William Eggers is ecstatic about the quality of students taking his Federal Indian Law class through Montana State University Bozeman — even though he hasn’t met any of them face to face.
Eggers, an enrolled member of the Crow Tribe and longtime trial lawyer, began teaching the online class in January as part of a new graduate certificate program in Native American Studies.
The 11 students taking the class include attorneys, university administrators, residents of Indian country and recent college graduates with interest in Native American Studies.
A few have doctoral degrees. They live in Montana, Oregon, Alaska, the East Coast and the Southwest.
Even though the program was launched only this semester, it has drawn a lot of attention, probably because it’s the only program of its kind in the country and, perhaps, the world, said Kristin Ruppel, assistant professor of Native American studies and graduate coordinator for the NAS Department.
Ruppel co-teaches another class in the program, Native American: Dispelling the Myths, with Rebecca Wingo.
A certificate program, which requires fewer credits to complete than a master’s program, was started as a possible first step toward establishing a master’s degree.
A certificate is a way for people who may have a graduate degree to get more training in a particular area.
Creating an online Native American course is a way to offer Montana expertise to people around the world interested in the subject.
MSU has a master’s degree in Native American studies, but it is not offered online.
Ruppel and Wingo’s class has 13 students, who include college instructors, teachers, an agricultural extension agent who works with tribes, a minister who has worked on reservations and a veterinarian.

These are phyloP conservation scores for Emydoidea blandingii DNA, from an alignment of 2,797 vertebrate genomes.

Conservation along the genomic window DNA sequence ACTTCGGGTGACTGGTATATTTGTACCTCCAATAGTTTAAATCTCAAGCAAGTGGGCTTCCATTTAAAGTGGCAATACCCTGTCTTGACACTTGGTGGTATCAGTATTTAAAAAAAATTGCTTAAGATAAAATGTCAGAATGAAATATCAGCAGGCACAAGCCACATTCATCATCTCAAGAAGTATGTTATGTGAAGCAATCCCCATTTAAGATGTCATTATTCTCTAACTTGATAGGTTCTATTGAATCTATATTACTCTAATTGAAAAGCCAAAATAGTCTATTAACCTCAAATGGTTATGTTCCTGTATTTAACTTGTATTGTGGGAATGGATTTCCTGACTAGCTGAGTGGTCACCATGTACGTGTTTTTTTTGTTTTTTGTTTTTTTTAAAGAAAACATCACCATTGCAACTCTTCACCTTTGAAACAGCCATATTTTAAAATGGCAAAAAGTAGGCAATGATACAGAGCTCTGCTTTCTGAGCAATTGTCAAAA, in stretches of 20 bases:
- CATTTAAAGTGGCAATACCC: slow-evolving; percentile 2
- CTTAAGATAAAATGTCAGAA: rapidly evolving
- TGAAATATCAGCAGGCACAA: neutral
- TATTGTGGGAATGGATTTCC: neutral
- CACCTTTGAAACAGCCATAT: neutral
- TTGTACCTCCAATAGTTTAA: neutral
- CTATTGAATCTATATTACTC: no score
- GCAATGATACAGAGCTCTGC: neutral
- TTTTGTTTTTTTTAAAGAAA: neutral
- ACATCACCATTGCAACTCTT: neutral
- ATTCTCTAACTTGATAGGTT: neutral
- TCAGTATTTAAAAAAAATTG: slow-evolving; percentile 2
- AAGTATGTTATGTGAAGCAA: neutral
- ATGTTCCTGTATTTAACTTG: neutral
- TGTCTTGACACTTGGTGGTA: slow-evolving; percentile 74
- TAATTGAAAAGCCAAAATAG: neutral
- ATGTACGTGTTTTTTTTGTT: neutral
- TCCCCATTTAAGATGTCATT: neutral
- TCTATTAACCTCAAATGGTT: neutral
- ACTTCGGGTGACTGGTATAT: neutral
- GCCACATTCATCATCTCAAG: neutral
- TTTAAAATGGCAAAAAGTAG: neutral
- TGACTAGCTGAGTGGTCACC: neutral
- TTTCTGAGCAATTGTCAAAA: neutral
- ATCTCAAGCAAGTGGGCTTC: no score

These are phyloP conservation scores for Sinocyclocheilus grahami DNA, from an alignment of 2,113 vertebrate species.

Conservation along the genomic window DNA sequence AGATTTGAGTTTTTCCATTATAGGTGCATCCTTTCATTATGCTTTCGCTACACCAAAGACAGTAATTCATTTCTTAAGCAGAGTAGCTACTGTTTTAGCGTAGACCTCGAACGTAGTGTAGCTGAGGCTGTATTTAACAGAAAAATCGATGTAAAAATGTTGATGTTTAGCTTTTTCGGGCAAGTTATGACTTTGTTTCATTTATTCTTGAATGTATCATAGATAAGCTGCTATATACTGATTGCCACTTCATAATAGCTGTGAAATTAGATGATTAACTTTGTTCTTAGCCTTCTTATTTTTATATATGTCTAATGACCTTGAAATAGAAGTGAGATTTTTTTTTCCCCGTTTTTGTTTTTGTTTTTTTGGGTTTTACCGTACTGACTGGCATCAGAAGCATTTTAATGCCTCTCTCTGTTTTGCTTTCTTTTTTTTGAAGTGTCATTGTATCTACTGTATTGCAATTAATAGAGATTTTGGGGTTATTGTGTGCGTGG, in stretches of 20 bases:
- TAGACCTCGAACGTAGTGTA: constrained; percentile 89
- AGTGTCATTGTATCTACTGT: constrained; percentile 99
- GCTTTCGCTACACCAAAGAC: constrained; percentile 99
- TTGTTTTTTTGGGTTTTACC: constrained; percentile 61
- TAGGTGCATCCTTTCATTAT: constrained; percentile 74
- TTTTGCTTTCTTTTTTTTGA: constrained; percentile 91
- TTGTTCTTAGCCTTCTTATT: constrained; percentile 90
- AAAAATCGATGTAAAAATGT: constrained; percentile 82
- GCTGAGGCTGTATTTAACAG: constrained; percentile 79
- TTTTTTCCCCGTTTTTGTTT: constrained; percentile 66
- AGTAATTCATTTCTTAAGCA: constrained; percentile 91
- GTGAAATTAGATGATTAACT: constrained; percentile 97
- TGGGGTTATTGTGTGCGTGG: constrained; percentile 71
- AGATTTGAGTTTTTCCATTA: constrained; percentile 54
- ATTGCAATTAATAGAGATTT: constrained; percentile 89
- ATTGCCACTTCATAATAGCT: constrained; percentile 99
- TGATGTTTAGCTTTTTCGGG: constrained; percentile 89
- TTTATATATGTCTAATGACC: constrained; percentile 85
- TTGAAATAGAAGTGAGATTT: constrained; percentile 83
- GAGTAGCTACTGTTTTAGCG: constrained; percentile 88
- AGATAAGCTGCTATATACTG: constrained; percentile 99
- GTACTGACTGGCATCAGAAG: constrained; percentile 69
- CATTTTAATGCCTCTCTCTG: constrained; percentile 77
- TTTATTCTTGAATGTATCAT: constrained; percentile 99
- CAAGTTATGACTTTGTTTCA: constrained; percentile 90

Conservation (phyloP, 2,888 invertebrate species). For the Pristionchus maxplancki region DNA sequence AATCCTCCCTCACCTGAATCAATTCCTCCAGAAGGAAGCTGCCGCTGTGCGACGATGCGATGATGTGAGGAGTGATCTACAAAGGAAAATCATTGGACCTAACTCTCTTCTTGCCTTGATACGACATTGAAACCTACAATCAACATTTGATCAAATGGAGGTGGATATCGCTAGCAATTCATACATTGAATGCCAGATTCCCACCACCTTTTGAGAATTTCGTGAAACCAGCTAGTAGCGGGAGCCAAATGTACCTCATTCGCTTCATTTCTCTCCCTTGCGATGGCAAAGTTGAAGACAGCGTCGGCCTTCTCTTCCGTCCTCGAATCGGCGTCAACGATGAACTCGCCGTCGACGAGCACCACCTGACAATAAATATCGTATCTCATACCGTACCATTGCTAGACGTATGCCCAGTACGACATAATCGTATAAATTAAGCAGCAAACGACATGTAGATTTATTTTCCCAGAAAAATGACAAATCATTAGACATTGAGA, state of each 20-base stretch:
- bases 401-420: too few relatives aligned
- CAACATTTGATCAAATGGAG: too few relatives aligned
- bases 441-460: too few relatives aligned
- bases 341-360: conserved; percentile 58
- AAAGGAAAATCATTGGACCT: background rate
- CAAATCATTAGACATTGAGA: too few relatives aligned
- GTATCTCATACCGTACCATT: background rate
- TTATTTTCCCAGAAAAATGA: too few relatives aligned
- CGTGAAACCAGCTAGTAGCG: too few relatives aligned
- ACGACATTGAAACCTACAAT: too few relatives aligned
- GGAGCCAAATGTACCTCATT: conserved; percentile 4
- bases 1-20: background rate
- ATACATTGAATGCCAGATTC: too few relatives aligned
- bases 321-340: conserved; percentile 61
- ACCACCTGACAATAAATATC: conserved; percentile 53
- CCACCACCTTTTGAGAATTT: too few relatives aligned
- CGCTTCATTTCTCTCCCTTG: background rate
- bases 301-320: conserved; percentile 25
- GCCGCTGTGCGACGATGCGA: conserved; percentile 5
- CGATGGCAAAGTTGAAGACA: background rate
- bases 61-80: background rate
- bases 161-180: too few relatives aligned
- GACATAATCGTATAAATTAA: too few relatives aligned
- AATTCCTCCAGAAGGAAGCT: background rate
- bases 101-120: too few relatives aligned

Not only is there a hidden audience around the country of people wanting to take such courses, there’s hidden group of people qualified to teach a course outside the state on whom MSU could draw if the program expands.
Wingo, an MSU graduate, teaches the class from the East Coast, where she lives now.
Eggers and Ruppel’s classes are among the 80 or so fully online courses MSU has this semester with 1,500 students.
MSU has about a dozen programs — all at a graduate level — that can be completed online, said Peg Wherry, MSU’s director of online and distance learning.
Equally as important, according to Wherry, are the more than 10,800 students, out of a total MSU enrollment of 12,000 students, who use at least one online tool in their class work.
One common tool is posting grades online, so only each student can see his or her grade.
Online learning is important for states like Montana, which have a small population spread out over a large area, Wherry said.
But online education goes beyond reaching Montanans. By drawing in out-of-state students, Montana universities can reach the critical number of students to be able to offer certain classes.
In that way, out-of-state students help subsidize Montana students.
Is anything lost in online classes?
A lot depends on the student, Wherry said.
If a student learns better by listening, he or she may do better in a conventional class. Students who do well learning by reading may do better in an online class.
Because some things can’t be reproduced online, conventional universities will continue to exist.
“Education still needs what brick and mortar gives,” she said “Socialization, for one, particularly for younger students.”
Eggers puts in more hours each week for his online class than for a regular class, but he is enjoying it more because the online students are smart, engaged and eager to do the work.
After posting one weekly discussion topic, he had 85 lengthy responses from students over the next three days.
Most of the students are prolific writers, good readers and good thinkers.
“It’s almost a better experience than a face-to-face class because they have to show they understand the material,” he said.
“There’s no ducking the submissions and the deadlines.”